Saturday, November 27, 2010

Flashes and Floaters - Signs of a Retinal Detachment?

 The most common symptoms preceding a retinal detachment are flashes and floaters. These symptoms may be a sign of a retinal tear. Retinal tears can lead to retinal detachments. A detachment of the retina is potentially blinding.

Flashes and floaters are the most common symptoms of a tear in the retina. Though usually benign, there is no way of telling if a tear is associated with new onset of symptoms. Only an eye doctor can properly diagnose a retinal tear. They can also be asymptomatic.

Commonly, a posterior vitreous detachment occurs causing the symptoms of flashes and floaters. A posterior vitreous detachment is a normal physiologic event and happens, eventually, to everyone. The incidence of a "PVD" increases with age and nearsightedness, that is, it is more likely to occur as you age and with increasing myopia (nearsightedness).


Rarely, trauma may cause a retinal tear. In my experience as a retinal surgeon, severe blunt trauma, severe enough to cause loss of consciousness, can sometimes cause a retinal tear.

The retina is the light sensitive tissue that lines the inside of your eye. It is analogous to wall paper. A tear in the retina (or a retinal hole) allows vitreous fluid to travel underneath the retina, causing this delicate tissue to "detach."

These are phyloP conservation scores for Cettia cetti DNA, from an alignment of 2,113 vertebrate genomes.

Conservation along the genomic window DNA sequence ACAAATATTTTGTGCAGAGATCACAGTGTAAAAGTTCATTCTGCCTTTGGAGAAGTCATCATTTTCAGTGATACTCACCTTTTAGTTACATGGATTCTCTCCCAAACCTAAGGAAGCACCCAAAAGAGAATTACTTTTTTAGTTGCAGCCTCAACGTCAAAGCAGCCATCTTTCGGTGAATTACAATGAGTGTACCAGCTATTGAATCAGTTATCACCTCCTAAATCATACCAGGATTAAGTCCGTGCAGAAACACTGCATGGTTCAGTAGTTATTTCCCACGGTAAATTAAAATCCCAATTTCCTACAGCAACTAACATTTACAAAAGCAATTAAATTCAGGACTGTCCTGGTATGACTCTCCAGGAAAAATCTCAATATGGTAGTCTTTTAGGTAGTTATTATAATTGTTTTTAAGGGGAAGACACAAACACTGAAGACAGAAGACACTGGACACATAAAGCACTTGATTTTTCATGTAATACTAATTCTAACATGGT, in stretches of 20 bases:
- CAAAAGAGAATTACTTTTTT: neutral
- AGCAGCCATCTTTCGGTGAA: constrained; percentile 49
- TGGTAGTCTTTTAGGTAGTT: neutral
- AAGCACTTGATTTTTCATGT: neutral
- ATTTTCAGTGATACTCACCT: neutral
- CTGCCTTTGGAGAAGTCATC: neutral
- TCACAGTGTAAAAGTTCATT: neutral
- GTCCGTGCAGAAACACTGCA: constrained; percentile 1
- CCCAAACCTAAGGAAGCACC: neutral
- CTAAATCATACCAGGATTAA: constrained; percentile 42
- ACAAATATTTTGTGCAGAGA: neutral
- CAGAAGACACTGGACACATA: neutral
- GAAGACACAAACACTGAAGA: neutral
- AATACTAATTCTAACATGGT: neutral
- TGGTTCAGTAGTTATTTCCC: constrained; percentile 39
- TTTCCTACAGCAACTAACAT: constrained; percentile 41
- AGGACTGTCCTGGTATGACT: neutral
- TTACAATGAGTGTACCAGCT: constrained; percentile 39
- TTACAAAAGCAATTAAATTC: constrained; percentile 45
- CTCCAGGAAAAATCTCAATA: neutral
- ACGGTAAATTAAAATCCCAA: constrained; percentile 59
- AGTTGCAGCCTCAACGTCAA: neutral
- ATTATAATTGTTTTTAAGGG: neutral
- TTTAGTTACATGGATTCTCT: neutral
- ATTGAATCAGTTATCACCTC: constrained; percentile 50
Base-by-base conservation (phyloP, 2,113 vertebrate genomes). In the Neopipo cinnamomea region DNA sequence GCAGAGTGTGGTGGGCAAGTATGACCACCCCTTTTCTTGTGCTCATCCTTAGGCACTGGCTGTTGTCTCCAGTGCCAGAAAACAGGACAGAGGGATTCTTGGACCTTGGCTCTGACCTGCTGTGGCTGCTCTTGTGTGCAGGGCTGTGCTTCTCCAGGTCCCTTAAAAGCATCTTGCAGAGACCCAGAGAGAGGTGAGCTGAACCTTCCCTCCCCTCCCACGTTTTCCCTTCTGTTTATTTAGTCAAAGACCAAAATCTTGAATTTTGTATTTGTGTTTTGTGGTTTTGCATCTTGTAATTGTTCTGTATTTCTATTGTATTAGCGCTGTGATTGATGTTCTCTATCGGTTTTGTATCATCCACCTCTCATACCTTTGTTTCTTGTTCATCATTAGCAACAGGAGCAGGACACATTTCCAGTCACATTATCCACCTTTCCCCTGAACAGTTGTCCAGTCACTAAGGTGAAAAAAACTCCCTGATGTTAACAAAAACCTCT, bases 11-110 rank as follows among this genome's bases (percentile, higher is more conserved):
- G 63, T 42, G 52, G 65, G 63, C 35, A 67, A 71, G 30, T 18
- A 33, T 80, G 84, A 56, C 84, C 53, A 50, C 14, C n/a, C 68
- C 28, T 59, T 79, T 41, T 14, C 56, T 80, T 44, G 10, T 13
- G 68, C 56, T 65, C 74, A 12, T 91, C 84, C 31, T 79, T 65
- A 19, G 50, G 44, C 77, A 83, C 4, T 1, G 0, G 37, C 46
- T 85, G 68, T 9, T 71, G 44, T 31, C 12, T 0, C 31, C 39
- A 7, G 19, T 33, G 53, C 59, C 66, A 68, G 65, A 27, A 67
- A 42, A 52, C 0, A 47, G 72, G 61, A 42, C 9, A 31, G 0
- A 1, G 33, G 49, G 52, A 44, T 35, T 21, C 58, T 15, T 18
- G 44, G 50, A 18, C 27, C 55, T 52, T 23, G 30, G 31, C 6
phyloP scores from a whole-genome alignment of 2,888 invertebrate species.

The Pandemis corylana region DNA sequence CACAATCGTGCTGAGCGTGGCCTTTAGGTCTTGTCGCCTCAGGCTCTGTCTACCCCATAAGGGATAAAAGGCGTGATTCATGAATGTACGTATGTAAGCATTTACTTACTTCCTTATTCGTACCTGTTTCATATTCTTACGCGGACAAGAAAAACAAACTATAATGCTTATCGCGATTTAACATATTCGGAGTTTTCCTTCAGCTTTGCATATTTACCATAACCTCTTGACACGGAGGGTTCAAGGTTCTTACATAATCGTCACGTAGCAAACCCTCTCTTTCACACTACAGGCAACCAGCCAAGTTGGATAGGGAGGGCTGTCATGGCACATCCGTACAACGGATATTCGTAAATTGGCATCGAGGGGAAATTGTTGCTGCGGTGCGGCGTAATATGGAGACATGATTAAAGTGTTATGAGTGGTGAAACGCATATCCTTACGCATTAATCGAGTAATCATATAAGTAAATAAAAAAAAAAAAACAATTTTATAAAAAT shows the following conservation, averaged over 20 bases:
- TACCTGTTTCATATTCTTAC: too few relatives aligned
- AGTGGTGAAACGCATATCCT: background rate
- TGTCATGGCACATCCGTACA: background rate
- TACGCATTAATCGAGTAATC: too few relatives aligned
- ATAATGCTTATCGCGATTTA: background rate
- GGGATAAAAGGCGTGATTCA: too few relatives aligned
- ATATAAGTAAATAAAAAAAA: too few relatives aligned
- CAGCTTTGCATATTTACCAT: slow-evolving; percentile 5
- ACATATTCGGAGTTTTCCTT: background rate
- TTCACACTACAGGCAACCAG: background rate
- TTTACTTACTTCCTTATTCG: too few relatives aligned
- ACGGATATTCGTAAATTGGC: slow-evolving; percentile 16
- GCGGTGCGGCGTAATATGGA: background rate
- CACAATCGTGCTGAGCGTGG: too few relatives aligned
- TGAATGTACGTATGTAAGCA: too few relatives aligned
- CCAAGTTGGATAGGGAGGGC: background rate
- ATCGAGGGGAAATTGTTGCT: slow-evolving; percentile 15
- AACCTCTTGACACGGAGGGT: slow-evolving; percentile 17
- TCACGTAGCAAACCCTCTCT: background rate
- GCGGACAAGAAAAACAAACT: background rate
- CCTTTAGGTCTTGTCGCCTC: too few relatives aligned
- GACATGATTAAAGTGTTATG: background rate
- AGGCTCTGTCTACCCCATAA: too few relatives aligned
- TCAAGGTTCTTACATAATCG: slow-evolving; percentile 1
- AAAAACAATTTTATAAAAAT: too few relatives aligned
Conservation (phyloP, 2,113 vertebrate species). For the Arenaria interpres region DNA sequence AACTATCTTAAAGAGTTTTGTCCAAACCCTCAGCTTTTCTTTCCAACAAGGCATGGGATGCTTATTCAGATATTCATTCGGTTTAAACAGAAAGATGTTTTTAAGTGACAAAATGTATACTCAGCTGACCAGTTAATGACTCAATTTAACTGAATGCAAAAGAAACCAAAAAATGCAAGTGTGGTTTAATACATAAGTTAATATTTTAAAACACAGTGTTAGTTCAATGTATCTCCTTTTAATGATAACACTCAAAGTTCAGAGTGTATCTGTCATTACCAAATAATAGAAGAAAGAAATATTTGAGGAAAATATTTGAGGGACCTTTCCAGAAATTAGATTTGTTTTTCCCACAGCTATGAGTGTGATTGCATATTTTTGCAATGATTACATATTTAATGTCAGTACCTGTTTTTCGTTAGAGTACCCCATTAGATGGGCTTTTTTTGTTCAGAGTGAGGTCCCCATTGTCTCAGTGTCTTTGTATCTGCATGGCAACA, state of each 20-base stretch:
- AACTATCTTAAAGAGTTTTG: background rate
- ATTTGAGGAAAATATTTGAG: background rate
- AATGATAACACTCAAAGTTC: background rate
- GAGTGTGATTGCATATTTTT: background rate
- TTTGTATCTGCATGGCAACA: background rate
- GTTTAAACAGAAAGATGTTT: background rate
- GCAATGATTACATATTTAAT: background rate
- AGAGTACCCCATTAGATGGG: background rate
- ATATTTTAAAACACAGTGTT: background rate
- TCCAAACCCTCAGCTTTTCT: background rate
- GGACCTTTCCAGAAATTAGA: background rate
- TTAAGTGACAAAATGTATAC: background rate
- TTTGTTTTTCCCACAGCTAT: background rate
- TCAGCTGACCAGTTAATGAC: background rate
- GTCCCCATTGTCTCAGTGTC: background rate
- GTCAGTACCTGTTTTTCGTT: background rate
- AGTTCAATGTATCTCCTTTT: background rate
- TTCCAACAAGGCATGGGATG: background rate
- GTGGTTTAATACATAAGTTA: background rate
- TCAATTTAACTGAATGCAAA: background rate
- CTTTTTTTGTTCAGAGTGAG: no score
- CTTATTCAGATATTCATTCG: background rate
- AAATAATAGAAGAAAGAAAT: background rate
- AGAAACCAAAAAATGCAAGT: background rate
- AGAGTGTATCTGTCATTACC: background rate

If a tear is identified, but before a retinal detachment has developed, laser treatment may possibly "fix" the tear and prevent a retinal detachment. If a retinal detachment has developed, surgery is required. There are various ways to repair a retinal detachment.

Pneumatic retinopexy, vitrectomy and scleral buckles are different methods to repair this potentially blinding problem. Often, they are successfully repaired, but permanent loss of vision is still possible.

It is recommended by the American Academy of Ophthalmology that new flashes and floaters be examined with 48-72 hours after initial onset. If a posterior vitreous detachment is present, but no tear, re-examination is recommended at 6 weeks. Additional flashes and floaters should be re-examined if they develop.

Retinal surgery can be an emergency. The key is to diagnose a retinal tear before a retinal detachment develops. If a detachment has occurred, operating to preserve the central vision is of utmost importance.
Randall V. Wong, M.D. is an ophthalmologist and retina specialist. He writes on his own blog http://RetinaEyeDoctor.com providing health information on the two leading causes of blindness; macular degeneration and diabetic retinopathy. http://TotalRetina.com is a comprehensive site that covers most other diseases of the retina.

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